The following is a guest article by Josh Gluck, VP for Global Healthcare Technology Strategy at Pure Storage.
The world’s scientific community continues to break records. In the fight against COVID-19, the ability to leverage massive information sharing is leading to a more accurate picture of the disease and accelerating the development and testing of candidates for therapeutics and ultimately a vaccine.
Today’s work on COVID-19 is not unlike the world’s largest collaborative biological endeavor two decades ago: The Human Genome Project, which mapped all the genes in the human body from a physical and functional perspective. In the summer of 2000, we reached an important milestone in this epic initiative with the announcement of the first rough draft of the genome. Several factors led to this success, including developments in the field of genomics and major advances in computing technology. While the project had just 6 percent of the genome sequenced in 1998, a rapid acceleration in sequencing capabilities allowed researchers to sequence 90 percent of the genome in less than two years.
The Human Genome Project opened the door to personalized medicine as we know it – from genetic testing to targeted cancer treatments. Its first step was gathering data to assemble what the genome looks like – just getting the data and mapping it. But personalized medicine is still very much in its youth; we are just scratching the surface of its ability to yield advanced treatments – and even cures – for some of the world’s most serious diseases and conditions. Part of the challenge in accelerating personalized medicine is the need for even greater volume and diversity of data.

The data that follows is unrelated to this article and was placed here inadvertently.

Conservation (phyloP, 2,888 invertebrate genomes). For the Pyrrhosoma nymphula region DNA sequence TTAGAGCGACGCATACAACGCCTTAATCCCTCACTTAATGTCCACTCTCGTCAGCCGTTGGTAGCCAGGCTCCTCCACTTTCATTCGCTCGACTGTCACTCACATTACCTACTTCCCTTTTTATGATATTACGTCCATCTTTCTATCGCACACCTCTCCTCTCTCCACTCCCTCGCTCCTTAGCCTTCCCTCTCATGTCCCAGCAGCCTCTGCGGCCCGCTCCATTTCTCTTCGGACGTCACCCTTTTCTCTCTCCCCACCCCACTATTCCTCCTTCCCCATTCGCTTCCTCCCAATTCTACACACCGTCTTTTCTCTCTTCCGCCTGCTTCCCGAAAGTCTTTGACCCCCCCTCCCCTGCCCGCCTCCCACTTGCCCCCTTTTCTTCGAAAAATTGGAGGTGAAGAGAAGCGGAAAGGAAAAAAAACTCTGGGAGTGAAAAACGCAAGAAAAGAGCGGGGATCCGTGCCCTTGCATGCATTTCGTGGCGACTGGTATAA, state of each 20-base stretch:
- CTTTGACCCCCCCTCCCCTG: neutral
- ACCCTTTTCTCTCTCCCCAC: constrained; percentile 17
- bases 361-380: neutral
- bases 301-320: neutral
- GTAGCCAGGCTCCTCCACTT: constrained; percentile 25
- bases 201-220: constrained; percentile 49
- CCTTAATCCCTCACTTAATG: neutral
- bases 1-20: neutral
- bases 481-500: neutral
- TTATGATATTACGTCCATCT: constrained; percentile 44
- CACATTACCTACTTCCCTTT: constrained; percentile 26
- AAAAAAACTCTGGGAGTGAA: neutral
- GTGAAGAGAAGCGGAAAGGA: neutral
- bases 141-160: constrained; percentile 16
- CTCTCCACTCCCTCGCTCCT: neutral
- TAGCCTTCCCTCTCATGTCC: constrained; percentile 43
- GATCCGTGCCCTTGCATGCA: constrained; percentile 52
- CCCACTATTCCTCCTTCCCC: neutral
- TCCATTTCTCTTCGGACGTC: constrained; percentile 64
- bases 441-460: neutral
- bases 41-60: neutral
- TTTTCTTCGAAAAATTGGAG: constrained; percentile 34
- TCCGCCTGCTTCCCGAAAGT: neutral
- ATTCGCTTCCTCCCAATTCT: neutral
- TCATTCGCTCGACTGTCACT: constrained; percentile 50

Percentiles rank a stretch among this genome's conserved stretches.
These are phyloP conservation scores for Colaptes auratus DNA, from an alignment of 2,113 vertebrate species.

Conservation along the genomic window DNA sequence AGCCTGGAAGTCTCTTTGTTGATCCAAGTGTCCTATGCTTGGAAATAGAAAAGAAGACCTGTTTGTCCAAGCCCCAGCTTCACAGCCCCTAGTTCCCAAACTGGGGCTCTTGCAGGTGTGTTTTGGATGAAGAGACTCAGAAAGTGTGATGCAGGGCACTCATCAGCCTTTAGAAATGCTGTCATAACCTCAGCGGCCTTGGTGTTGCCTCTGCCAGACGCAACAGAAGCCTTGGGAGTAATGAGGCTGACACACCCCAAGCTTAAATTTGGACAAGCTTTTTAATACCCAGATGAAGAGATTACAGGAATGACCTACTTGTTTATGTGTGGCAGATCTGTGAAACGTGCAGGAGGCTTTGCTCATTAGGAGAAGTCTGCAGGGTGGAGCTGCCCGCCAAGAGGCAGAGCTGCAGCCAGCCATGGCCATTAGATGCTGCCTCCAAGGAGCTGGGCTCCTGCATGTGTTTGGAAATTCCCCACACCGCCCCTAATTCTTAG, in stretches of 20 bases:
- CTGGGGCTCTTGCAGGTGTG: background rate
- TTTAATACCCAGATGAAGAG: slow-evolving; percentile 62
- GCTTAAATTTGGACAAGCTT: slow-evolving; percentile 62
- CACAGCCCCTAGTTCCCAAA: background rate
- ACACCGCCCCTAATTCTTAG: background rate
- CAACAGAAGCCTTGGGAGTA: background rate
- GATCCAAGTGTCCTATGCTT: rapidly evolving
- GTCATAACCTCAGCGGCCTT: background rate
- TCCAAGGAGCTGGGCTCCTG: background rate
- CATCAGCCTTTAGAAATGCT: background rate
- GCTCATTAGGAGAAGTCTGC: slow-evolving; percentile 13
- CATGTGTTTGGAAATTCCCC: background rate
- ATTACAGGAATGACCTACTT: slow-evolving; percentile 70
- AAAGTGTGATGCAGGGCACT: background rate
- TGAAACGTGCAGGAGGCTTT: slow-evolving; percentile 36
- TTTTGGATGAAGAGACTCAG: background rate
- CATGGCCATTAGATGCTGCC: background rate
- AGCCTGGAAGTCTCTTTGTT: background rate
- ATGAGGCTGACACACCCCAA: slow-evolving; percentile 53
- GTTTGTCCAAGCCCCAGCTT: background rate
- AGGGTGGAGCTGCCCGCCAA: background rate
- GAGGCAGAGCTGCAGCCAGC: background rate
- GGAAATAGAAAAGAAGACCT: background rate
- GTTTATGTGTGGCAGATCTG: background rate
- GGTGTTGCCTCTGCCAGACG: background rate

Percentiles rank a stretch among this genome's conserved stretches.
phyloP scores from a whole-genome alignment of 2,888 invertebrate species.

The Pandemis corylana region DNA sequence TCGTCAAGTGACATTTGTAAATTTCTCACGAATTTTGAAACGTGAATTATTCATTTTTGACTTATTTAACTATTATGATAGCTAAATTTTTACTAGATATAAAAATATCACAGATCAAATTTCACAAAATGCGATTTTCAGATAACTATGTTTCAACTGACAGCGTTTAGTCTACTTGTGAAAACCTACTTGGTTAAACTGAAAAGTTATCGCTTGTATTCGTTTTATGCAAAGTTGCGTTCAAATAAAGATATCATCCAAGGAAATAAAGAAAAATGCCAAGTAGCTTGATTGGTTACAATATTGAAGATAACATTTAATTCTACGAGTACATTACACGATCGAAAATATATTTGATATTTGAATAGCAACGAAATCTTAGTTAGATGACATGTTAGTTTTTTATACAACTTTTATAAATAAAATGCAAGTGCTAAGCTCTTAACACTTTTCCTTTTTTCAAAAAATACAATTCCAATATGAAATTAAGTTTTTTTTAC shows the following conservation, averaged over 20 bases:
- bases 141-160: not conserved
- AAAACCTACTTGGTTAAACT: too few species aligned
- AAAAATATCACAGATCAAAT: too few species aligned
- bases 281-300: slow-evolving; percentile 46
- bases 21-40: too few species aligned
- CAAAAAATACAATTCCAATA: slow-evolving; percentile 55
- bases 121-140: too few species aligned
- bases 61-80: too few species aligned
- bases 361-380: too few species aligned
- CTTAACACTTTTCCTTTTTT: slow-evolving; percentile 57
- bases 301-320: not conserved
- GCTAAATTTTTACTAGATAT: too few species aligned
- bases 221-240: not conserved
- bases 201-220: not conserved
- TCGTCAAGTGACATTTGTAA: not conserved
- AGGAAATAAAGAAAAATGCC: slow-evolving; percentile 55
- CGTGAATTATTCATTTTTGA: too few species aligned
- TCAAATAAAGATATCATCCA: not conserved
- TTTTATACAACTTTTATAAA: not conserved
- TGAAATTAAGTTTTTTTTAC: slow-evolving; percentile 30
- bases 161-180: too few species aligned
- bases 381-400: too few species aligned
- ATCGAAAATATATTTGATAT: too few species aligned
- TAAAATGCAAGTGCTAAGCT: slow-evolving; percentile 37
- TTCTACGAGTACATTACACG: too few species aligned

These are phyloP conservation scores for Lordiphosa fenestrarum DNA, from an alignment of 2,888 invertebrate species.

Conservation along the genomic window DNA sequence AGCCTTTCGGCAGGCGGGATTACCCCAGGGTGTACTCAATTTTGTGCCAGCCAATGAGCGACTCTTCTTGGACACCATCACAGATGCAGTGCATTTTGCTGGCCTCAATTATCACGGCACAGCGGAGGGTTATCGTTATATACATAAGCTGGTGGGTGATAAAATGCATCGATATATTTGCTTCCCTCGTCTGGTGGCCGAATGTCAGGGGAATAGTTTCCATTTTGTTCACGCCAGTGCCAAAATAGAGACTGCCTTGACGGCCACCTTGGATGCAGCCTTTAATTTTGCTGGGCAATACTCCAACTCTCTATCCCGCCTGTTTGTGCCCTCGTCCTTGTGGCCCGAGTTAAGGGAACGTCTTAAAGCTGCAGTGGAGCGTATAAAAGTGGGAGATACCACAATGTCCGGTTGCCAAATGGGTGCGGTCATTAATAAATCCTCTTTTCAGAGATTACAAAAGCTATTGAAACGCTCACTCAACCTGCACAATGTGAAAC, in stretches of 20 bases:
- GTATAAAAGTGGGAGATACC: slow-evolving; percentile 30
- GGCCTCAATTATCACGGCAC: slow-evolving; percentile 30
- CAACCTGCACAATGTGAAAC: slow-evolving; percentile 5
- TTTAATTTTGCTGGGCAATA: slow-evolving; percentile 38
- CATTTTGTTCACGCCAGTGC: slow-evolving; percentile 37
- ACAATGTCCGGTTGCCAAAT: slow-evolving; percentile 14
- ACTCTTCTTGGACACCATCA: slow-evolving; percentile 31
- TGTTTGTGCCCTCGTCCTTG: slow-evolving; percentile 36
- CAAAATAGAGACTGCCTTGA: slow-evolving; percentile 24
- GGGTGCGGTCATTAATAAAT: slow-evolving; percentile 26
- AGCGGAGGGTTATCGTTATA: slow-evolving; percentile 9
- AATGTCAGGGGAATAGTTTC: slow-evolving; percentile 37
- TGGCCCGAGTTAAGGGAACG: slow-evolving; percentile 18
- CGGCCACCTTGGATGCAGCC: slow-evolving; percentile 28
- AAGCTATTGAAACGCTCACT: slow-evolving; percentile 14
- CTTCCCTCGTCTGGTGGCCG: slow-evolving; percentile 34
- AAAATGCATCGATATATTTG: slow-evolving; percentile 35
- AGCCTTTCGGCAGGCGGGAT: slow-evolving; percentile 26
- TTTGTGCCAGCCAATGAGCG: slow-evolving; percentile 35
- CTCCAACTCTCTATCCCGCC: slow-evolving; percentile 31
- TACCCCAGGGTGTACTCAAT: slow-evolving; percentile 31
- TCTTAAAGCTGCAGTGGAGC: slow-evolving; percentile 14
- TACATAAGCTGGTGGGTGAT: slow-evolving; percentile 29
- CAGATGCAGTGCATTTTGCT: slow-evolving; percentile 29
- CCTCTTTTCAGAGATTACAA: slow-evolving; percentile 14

That’s where initiatives like All of Us and Project Baseline come in. All of Us is a historic effort by the National Institutes of Health (NIH) to collect and study data from one million or more individuals in the United States. The team is building a diverse database that can inform thousands of studies on a variety of health conditions. Project Baseline, operated by Alphabet Inc.’s Verily, also seeks to gather health data on a diverse set of individuals to improve health for all. This creates more opportunities to know the risk factors for certain diseases, figure out which treatments work best for people of different backgrounds, and connect people with the right clinical studies for their needs.
Accelerate Precision Medicine
The All of Us precision medicine research program recently opened its data platform for beta testing, allowing researchers to use the initial dataset and offer feedback. The program’s Researcher Workbench will ultimately support thousands of studies on many different aspects of health and disease, leading to more personalized treatments and prevention strategies going forward, according to NIH.